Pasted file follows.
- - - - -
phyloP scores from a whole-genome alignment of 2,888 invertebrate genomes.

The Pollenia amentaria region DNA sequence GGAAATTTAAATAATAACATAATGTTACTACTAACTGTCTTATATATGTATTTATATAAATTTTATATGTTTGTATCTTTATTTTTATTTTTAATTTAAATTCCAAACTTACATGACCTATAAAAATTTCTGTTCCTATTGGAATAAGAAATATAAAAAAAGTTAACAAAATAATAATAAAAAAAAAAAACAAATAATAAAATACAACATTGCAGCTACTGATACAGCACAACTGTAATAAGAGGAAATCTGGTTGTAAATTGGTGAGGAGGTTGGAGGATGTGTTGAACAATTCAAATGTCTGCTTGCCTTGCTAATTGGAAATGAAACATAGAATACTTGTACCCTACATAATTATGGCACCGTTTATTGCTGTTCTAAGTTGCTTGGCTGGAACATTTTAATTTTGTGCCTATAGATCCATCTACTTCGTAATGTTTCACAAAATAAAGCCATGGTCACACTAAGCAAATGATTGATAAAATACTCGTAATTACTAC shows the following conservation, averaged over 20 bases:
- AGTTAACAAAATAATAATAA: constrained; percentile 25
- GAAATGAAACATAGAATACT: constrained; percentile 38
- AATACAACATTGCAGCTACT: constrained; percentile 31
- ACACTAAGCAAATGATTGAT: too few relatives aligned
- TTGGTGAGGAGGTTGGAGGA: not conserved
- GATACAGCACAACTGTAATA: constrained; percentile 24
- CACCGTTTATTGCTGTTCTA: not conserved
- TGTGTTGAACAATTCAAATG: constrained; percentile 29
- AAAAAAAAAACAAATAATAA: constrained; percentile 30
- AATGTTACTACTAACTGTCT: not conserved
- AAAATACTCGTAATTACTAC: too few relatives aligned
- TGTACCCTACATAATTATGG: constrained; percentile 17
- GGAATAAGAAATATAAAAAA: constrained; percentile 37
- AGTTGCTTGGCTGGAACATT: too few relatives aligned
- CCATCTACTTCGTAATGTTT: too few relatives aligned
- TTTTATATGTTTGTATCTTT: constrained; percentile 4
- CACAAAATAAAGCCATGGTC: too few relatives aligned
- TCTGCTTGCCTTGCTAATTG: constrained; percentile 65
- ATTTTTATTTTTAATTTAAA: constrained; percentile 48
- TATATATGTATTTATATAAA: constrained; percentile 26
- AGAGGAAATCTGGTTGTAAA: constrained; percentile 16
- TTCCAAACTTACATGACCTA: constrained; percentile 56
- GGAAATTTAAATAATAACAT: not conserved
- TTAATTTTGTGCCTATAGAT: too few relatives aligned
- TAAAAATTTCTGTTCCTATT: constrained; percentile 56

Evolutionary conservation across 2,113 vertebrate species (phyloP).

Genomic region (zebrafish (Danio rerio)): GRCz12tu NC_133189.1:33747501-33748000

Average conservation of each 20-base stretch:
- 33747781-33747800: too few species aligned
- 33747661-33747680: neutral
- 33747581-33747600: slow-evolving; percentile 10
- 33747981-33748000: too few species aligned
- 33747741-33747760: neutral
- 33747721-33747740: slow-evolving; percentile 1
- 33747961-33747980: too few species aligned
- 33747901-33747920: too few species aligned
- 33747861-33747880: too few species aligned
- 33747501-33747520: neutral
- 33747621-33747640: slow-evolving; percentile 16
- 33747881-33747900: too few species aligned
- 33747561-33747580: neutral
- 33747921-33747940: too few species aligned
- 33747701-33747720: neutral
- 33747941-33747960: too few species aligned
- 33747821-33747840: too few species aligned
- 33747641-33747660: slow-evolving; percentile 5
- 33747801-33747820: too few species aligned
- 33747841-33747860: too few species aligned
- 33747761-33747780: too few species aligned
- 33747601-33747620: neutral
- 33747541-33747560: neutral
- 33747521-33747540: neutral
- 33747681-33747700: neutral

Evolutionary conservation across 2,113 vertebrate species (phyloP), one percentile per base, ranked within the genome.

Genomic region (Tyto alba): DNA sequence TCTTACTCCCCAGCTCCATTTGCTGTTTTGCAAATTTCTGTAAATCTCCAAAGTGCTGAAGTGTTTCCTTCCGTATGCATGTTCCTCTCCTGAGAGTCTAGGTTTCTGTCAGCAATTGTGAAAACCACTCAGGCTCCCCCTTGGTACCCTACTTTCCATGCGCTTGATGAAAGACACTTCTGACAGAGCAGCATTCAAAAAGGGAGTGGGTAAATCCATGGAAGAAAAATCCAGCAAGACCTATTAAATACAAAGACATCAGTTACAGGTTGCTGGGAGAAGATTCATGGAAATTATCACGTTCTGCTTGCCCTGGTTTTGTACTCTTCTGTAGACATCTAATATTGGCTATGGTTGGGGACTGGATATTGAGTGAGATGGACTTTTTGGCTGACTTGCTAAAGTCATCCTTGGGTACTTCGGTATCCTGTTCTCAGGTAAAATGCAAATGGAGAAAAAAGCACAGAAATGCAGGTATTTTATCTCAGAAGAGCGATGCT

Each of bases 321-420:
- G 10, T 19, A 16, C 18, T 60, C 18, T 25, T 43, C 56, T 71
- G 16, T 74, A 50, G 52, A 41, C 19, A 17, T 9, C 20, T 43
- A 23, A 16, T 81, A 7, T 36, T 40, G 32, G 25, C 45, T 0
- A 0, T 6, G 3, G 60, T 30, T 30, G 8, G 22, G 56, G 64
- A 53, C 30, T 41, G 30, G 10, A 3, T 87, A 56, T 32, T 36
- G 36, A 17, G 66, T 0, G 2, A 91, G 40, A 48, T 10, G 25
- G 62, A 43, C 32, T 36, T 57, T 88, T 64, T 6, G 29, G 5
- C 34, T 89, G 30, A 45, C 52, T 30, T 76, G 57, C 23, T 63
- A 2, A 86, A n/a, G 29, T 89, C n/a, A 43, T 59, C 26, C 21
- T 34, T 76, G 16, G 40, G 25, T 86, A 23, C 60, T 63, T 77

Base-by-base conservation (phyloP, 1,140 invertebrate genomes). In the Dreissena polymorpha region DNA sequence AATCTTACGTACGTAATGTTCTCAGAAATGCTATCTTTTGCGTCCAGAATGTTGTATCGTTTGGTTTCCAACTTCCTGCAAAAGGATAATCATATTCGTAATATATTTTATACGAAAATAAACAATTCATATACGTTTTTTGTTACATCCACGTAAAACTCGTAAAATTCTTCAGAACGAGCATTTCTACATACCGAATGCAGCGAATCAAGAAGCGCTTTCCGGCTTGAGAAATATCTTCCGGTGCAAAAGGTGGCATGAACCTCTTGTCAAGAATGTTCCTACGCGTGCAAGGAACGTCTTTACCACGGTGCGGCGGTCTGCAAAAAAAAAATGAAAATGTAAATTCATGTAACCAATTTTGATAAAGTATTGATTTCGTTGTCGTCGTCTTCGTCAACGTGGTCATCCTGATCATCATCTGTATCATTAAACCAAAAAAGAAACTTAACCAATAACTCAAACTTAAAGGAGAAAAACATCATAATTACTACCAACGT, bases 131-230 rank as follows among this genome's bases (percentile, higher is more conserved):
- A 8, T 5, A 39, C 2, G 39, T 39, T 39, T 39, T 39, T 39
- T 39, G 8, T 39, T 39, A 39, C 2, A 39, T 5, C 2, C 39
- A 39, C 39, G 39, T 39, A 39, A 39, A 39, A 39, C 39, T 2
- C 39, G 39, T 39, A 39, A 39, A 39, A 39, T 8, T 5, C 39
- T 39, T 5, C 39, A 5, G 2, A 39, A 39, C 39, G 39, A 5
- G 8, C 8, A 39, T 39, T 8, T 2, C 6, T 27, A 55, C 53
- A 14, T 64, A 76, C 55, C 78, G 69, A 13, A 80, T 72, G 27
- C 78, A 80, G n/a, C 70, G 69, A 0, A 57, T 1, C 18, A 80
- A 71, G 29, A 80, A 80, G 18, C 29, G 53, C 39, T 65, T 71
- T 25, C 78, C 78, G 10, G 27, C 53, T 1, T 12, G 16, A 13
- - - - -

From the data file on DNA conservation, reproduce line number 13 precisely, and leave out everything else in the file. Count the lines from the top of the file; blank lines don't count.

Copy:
- AAAATACTCGTAATTACTAC: too few relatives aligned